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Uk Inflation Expectations Hold Steady At 3.6 Percent In May - Boe

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http://uk.reuters.com/article/2013/06/07/uk-britain-boe-inflation-idUKBRE9560CY20130607

Britons expect the same rate of inflation over the coming year as they did three months ago, a Bank of England survey showed on Friday.

The quarterly survey showed average public inflation expectations for the next 12 months held at 3.6 percent in May, well above the central bank's 2 percent inflation target.

At a two-year horizon, Britons expected inflation of 3.3 percent, and in five years time they saw inflation at 3.6 percent, also little changed from February.

The figures may disappoint members of the BoE's Monetary Policy Committee given consumer price inflation has eased to 2.4 percent and some private surveys have shown a modest easing in inflation expectations.

Great news for everyone, prices are still going up which can only be good news for the wider economy.

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Only 3.6%, not to worry Carnage will soon fix that and get it back up to 5%, after all that's what he is here for .... to get the economy growing.

I'm doing my part in trying to lower inflation, by cutting my own personal aggregate demand.

As are many other people, through choice and through necessity, with only QE trying to mask that fact.

Yesterday's FT says between March 2009 and April 2013, the lending part of broad money (M4) which is a component of money in circulation, shrank a massive 19.4%. That broad money itself continued to grow but only until January 2010, because of BoE's quantitative easing. Yet even with further rounds of QE, broad money itself shrank 6.1 per cent between January 31 2010 and April 30 2013.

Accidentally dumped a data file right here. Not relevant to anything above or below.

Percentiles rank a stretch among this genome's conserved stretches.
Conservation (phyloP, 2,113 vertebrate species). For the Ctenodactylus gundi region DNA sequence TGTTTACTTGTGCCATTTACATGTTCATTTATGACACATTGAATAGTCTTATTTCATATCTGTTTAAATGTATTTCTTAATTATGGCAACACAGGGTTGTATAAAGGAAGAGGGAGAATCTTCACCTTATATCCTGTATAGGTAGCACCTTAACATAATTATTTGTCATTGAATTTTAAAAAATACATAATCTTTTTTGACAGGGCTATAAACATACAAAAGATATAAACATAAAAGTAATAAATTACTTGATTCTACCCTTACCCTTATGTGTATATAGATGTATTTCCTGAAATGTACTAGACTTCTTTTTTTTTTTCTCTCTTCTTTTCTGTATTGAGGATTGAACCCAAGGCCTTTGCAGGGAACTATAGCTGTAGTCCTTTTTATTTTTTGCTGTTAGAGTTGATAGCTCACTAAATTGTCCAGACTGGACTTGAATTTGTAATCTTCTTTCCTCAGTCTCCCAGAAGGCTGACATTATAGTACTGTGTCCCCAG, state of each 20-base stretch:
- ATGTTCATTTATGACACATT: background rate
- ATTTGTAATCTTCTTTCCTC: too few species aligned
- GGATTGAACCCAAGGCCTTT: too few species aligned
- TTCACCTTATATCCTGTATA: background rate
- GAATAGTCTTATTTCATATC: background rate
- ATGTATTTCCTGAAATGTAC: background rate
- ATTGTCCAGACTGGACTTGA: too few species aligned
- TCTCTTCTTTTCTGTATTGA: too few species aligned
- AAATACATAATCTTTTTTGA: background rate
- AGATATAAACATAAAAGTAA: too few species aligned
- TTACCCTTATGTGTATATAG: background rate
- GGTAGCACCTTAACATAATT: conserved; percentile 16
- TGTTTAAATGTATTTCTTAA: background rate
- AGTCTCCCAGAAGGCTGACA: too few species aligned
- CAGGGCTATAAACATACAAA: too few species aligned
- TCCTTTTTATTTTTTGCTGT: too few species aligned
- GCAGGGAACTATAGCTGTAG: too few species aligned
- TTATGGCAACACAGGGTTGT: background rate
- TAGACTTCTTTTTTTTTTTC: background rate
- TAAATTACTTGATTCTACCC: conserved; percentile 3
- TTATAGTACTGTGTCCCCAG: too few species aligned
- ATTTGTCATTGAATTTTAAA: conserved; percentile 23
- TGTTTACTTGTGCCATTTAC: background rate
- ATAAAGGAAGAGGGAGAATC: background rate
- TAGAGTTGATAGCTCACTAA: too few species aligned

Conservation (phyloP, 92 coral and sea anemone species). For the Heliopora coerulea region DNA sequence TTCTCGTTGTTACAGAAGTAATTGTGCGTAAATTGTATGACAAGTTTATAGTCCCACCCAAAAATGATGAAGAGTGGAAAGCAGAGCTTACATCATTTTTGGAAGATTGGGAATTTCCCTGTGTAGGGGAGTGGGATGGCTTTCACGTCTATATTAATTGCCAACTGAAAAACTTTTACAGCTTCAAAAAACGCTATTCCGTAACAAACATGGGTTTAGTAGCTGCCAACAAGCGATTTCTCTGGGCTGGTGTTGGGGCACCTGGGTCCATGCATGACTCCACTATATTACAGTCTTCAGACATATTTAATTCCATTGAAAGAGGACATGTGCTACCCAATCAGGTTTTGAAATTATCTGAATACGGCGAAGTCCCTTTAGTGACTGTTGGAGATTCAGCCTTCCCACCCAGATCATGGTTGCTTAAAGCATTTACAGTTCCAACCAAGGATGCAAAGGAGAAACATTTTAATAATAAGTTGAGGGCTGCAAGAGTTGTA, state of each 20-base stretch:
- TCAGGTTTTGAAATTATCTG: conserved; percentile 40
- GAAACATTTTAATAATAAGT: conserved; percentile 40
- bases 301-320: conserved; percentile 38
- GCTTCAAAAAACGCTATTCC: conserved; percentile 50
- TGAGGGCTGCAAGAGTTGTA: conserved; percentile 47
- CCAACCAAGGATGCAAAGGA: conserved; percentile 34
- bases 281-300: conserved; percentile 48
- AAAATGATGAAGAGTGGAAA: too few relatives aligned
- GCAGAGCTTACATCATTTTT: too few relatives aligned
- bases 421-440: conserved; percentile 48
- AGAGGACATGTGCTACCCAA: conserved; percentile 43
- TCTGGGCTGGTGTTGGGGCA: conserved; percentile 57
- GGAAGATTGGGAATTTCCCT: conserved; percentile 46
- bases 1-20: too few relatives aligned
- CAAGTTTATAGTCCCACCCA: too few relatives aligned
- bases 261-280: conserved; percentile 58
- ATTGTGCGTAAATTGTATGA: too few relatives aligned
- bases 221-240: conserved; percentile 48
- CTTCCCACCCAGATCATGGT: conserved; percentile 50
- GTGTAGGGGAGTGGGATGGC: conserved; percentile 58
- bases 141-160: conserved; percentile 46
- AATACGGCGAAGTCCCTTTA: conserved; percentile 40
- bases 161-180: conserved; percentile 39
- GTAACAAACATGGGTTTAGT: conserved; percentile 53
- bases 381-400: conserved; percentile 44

Edited by Venger

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I'm doing my part in trying to lower inflation, by cutting my own personal aggregate demand.

As are many other people, through choice and through necessity, with only QE trying to mask that fact.

....that is what most will have to eventually do when there is only a finite pot available to spend....after the basic necessities in life everything else spent is personal or forced choice.....borrowing more only means less personal choice unless there is default or the capital is never repaid in the space of a reasonable lifetime....hey ho, the new paradigm. ;)

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What a relief. I've just spent hours working out my inflation expectations for the next 12 months and came up with a figure of 3.7%.

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I'm doing my part in trying to lower inflation, by cutting my own personal aggregate demand.

As are many other people, through choice and through necessity, with only QE trying to mask that fact.

Yesterday's FT says between March 2009 and April 2013, the lending part of broad money (M4) which is a component of money in circulation, shrank a massive 19.4%. That broad money itself continued to grow but only until January 2010, because of BoE's quantitative easing. Yet even with further rounds of QE, broad money itself shrank 6.1 per cent between January 31 2010 and April 30 2013.

Ahh, the old mythical Money Multiplier...Govt prints £1 gets £5 of growth... not.

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It's a ******** figure created for the IMF/ECB etc and has no relation to what we see as citizens.

Food is up YoY 10-50%. Not one thing I buy is up by 3-4% and if it is the same price it's in a smaller quantity now.